"A Way You'll Never Be" first appeared in Ernest Hemingway's third collection of short stories, Winner Take Nothing, published in 1933 by Charles Scribner. The story was initially ignored or panned by critics for being plotless. However, later critics grasped the main character's conflict as internal and related it to the larger context of the Nick Adams stories, namely about a young man in search of his identity. In fact, a reading of "Big Two-Hearted River," where a psychologically damaged Nick returns home, goes a long way toward explaining the significance of "A Way You'll Never Be."
Nick Adams, recovering from a traumatic head wound, has bicycled from Fornaci to Fossalta di Piave, the scene of his wounding. He comes upon a recent battle site and, consistent with Hemingway's detestation of abstractions, names every piece of military equipment and every personal effect scattered among the swollen bodies. He is immediately challenged by a wary lieutenant who pulls a gun on Nick and threatens to keep his identification card. Nick demands to be taken to Captain (now Major) Paravicini, with whom Nick had served. Nick describes his current assignment to Paravicini. He is wearing an American uniform and is to move around the battalion "to make them believe others [Americans] are coming." Nick reveals to Para that he had to be drunk before every attack. The Major senses that Nick is not quite right or recovered. Nick says he is all right, but Para obviously does not believe him and insists Nick get out of the heat and lie down. Before doing so, Nick says, "It's a hell of a nuisance once they have you certified as nutty...No one ever has any confidence in you again."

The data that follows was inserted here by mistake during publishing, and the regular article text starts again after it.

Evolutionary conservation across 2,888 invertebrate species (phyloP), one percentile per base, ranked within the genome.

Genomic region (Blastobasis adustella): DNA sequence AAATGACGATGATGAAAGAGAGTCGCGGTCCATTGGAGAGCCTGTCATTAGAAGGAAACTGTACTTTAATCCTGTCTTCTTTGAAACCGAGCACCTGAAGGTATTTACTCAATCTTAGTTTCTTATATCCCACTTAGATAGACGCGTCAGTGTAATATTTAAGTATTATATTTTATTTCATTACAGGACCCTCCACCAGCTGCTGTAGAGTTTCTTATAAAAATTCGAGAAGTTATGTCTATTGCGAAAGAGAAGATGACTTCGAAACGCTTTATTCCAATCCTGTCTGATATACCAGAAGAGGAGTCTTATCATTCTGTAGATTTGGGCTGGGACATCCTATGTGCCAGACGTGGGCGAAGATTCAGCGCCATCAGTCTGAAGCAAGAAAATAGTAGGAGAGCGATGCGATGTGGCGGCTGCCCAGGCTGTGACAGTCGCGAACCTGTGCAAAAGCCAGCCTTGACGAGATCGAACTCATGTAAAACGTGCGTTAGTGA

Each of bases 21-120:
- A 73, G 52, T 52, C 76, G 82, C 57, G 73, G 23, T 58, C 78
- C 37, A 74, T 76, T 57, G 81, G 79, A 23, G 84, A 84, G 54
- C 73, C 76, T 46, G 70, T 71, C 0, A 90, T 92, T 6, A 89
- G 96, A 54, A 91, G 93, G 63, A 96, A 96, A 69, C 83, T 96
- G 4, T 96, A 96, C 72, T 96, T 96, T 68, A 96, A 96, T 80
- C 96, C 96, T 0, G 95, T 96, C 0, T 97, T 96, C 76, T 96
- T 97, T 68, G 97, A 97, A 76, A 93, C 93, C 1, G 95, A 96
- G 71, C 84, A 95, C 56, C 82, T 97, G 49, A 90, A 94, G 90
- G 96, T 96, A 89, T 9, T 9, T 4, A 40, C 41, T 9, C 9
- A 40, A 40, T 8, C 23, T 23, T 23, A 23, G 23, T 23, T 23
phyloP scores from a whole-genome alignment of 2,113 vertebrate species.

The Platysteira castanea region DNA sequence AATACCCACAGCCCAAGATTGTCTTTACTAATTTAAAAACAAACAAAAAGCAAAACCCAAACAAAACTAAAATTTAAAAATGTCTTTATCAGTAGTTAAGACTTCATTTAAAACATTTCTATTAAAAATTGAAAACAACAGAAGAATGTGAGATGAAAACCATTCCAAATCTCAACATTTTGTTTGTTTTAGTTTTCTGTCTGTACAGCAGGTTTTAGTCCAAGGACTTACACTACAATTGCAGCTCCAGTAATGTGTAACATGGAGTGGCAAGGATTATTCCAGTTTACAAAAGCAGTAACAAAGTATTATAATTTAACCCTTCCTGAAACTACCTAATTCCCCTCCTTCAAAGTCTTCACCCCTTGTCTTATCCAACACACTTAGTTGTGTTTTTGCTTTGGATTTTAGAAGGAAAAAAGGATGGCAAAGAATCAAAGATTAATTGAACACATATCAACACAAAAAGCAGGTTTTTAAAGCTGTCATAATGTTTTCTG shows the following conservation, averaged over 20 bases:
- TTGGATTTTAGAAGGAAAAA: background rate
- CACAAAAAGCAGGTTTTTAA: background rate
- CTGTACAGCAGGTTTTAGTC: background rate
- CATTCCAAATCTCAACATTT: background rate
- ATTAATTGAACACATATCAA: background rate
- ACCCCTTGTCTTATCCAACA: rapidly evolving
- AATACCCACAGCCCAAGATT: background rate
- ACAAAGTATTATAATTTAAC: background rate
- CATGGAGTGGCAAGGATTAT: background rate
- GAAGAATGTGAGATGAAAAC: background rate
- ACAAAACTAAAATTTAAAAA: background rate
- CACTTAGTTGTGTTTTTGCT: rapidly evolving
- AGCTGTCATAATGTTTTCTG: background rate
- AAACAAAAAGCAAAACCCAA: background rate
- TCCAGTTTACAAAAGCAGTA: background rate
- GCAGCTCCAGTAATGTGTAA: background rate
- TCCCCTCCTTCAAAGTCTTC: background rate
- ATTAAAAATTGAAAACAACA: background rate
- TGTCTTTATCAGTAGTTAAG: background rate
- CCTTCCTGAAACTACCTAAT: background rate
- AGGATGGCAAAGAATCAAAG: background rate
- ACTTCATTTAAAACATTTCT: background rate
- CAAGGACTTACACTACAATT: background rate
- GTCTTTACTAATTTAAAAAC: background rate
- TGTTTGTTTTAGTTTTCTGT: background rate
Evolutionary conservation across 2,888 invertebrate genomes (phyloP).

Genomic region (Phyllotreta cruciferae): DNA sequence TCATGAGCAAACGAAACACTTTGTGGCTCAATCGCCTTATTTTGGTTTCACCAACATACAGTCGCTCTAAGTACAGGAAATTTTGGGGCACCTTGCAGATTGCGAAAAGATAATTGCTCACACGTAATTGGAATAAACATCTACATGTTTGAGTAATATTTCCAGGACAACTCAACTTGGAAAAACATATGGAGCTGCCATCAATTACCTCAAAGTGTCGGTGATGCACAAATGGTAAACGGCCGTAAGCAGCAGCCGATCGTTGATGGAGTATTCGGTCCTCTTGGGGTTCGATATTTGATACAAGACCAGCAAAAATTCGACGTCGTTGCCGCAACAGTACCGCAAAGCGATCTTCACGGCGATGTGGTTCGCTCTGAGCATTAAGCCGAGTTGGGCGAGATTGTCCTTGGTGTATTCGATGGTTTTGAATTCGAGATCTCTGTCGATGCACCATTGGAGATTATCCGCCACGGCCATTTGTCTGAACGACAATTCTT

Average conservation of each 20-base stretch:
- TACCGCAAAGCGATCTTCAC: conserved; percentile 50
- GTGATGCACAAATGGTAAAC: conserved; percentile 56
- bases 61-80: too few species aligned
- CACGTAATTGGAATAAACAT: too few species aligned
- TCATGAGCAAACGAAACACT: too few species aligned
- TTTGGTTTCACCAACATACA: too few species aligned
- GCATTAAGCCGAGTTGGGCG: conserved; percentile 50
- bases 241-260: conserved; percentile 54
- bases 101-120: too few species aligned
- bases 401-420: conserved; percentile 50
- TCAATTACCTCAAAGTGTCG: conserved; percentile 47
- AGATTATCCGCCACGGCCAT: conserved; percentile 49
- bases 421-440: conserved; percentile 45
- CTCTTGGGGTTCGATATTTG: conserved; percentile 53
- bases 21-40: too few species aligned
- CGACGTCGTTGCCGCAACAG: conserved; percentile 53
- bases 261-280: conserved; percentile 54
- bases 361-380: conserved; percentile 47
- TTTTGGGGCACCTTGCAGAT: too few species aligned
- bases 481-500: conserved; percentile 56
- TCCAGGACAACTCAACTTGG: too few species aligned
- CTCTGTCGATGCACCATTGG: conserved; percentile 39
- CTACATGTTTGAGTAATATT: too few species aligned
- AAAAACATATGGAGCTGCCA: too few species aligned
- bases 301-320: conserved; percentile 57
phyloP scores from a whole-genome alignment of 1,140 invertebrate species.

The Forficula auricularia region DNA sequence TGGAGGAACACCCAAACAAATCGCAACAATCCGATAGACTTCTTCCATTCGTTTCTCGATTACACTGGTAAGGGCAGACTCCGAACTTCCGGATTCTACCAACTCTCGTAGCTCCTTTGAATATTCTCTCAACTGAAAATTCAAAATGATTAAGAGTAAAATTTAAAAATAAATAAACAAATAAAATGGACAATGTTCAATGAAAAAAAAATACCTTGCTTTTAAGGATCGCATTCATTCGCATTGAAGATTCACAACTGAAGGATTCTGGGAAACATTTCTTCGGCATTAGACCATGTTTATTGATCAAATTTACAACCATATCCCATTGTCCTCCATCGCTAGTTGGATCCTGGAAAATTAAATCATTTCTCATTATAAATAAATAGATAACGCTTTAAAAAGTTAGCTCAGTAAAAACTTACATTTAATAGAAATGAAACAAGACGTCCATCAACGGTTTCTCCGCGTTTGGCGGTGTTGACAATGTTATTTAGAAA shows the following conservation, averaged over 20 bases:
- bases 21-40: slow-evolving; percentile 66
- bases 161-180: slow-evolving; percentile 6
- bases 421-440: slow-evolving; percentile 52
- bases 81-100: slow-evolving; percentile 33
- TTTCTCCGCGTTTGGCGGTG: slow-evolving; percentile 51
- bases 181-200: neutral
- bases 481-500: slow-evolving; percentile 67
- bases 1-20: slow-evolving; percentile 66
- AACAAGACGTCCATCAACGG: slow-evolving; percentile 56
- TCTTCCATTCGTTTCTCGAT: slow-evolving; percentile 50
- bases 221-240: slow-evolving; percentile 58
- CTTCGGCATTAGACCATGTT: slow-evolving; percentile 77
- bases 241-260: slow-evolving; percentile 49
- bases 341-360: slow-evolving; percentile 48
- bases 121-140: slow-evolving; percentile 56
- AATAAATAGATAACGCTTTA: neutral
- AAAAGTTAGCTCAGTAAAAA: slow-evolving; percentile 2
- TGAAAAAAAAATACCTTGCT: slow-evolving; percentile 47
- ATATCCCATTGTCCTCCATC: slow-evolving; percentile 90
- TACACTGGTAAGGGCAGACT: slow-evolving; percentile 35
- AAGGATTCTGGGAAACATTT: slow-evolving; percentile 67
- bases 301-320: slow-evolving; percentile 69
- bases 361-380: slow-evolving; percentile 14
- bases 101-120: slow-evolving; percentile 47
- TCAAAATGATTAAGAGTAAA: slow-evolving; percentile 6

Nick sleeps fitfully, and his confusing dream recurs. In it he recalls Paris and a girlfriend but, more important, he encounters images he has never seen—a...
(The entire section is 493 words.)